Local Horsefly musicians Pharis and Jason Romero feel grateful to be up once more for a JUNO award.
Their most recent album, Sweet Old Religion, which received rave reviews and was recorded mostly in and around Horsefly, is now up for 2019 Traditional Roots Album of the Year.
“Quick, embrace me before it’s over! What a thrill,” Pharis said on the couple’s Facebook page Tuesday. “Thanks to everyone who has loved this record up — it means the world to us.”
Pharis and Jason live just outside of Horsefly with their two young children where they operate their new banjo boutique when not on the road touring around playing folk music. Pharis grew up playing the folk genre with her family, especially when performing on stage with her father who, himself, was a singer-songwriter.
“That came kind of naturally, the love of acoustic instruments and the love of people just sitting in a kitchen singing together,” Pharis related.
Jason, meanwhile, Pharis said came to the folk music in a different way when he lived in a place where folk music was prevalent. The first time he heard a banjo, he fell in love with it and despite being in his twenties at the time set about mastering it.
“So we both sort of independently came around to loving the idea of playing music with other people and the old folk traditions people have with passing on songs,” Pharis said. “Orally, learning by ear and just the music being part of a community.”
This shared love of folk music is how the happily married couple met in the first place while at a fiddle jam and has continued to connect them for years. Bluegrass, folk and country are all music often played in jam sessions with multiple performers which, in Pharis’ opinion, is when they’re at their best. The two went on to jam together in a few bands and as time went on and Pharis started writing more of own music, it just “made sense” to transition into making music together.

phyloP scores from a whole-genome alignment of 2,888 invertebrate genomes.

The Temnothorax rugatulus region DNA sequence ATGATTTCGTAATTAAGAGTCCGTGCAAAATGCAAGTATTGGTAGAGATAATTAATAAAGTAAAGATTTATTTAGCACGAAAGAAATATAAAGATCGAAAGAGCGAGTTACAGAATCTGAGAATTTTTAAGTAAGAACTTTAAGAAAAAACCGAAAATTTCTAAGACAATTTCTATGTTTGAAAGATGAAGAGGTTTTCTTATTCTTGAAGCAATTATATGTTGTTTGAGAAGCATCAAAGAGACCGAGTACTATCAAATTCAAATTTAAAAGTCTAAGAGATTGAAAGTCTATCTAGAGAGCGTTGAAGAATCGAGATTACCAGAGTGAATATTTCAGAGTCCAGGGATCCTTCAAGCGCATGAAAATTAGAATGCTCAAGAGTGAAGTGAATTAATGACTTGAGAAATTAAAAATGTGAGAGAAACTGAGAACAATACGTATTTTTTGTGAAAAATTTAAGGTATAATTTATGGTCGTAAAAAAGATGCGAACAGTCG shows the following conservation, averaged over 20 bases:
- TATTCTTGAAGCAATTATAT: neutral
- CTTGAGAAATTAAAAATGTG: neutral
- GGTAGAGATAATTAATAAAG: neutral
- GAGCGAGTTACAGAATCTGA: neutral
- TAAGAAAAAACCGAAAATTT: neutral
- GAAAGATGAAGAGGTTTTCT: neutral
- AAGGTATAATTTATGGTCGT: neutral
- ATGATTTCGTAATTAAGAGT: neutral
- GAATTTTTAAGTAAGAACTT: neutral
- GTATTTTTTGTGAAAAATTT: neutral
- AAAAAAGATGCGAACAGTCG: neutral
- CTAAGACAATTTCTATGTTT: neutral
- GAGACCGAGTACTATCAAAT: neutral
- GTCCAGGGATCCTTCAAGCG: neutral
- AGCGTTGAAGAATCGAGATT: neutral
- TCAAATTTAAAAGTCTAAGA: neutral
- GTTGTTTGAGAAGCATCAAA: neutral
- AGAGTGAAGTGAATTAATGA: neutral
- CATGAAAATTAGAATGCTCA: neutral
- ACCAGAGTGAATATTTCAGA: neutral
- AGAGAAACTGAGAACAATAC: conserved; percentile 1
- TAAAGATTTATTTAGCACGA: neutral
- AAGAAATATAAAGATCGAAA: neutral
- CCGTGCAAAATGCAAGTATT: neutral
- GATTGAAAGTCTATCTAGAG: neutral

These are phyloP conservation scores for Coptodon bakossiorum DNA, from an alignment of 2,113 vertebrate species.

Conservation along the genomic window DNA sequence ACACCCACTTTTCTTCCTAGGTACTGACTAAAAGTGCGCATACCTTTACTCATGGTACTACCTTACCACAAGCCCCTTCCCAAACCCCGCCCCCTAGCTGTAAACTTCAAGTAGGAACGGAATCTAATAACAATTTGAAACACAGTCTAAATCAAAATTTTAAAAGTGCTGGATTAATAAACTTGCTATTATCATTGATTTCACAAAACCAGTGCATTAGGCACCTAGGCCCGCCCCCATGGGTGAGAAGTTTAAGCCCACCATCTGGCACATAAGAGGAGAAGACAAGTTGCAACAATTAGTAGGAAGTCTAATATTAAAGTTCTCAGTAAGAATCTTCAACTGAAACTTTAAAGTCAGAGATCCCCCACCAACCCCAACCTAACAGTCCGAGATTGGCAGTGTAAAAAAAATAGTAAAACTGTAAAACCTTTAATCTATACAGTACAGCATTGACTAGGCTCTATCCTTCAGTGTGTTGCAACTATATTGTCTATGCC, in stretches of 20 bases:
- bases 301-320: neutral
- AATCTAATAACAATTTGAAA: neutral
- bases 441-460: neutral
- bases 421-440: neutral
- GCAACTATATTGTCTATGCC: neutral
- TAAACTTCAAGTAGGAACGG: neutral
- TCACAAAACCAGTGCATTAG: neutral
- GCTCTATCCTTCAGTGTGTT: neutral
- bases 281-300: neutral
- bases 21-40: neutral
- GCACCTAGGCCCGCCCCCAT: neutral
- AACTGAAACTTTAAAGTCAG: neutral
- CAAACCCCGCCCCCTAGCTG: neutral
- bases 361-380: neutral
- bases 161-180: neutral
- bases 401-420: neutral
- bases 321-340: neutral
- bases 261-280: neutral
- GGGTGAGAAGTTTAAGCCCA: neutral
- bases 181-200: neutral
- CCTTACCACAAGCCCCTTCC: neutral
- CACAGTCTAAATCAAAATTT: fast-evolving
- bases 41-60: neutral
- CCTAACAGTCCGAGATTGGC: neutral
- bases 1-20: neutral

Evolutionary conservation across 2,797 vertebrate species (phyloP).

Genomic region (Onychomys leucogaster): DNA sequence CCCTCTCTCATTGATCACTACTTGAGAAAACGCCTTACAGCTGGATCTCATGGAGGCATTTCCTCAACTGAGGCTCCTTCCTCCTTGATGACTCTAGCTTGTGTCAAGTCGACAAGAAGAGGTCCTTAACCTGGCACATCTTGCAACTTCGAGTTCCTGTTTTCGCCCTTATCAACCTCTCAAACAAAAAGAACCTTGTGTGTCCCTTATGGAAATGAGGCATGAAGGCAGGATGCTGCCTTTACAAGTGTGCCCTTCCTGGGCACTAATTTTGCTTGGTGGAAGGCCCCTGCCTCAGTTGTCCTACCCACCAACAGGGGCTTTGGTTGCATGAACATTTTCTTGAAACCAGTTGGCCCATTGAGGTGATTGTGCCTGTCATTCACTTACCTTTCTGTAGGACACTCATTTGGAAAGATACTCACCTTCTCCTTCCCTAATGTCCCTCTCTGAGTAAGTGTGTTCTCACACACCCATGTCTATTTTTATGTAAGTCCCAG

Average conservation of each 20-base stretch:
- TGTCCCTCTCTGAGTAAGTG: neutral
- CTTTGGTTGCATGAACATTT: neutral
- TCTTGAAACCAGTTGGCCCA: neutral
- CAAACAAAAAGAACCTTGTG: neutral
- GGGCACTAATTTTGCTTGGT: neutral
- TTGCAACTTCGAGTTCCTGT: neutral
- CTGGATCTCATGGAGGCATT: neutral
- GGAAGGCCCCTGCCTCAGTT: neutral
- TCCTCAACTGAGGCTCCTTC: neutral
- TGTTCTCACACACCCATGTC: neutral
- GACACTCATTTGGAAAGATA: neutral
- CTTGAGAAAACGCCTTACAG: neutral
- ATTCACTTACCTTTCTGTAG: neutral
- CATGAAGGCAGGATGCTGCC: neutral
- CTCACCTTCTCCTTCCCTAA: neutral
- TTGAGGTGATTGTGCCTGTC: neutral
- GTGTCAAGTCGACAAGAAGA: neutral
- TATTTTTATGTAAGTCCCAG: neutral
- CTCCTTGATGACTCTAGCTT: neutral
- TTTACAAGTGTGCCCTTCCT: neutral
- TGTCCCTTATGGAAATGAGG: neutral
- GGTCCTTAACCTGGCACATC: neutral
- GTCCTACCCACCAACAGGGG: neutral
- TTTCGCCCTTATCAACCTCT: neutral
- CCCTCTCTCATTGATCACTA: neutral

The Romeros have enjoyed an award-winning career since they have started recording albums together, winning many accolades for their music in recent years, including a JUNO in 2016 for their 2015 album A Wanderer I’ll Stay. Sweet Old Religion marks the couple’s fourth album as a duo, though they have published collaborative work with other artists.
“(We’ve been) loving it, oh man, it’s so fun. We live and work at home, we got the two kids together and we’re in the banjo workshop as much as we can be, too, and we listen to the same music a lot together,” Pharis gushed. “When you listen to the same music as other people you develop a similar sort of lexicon, a sort of way to hear things through. We’re both definitely individuals with opinions of our own which is great when you’re in a duo. We’re always making an active study of the music.”
Pharis said it’s a great feeling to get to live in a nice small town like Horsefly with their kids but still be able to go out into the world and play music for a living. Being nominated for awards is especially amazing to Pharis considering, unlike their peers, they do not spend all their time on the road touring and promoting their music. The fact so many people seem to enjoy their records is something Jason and Pharis are incredibly grateful for.
The album itself, meanwhile, was born and inspired by a tragedy in the Romeros’ own life. In 2016 their old banjo workshop J. Romero Banjo Co. burned down in the wee hours of the morning, costing them tremendous sentimental and monetary losses.
Out of this loss, however, was eventually born a desire to put music out into the world full of “love, light and a sense of love for one’s family and community.” Bluegrass, she observes, is often full of “foul deeds” and she said it’s been nice to sing about themes of love and light. These songs eventually coalesced into their JUNO nominated album, Sweet Old Religion.
Sweet Old Religion will be going up against The Broken Heart of Everything by David Francey, Queen City Jubilee by the Slocan Ramblers, The Wailin’ Jennys’ Fifteen and Horizons by Vishten.
At the Canadian Folk Music Awards in Calgary last month the album won them Traditional Singer of the Year and Vocal Group of the Year and a nomination for Ensemble of the Year.
“Jason and I, we sing a lot together, we record all of our vocals and most of our instruments, everything’s done live, in a studio. It’s all about how much we listen to each other and that’s so much what the music is, listening to your fellow musicians and playing together with them,” Pharis said.
“Rather than it being all about the individual person, there is a collective energy.”
The JUNO Awards will be broadcast live from London, Ontario on CBC March 17, 2019.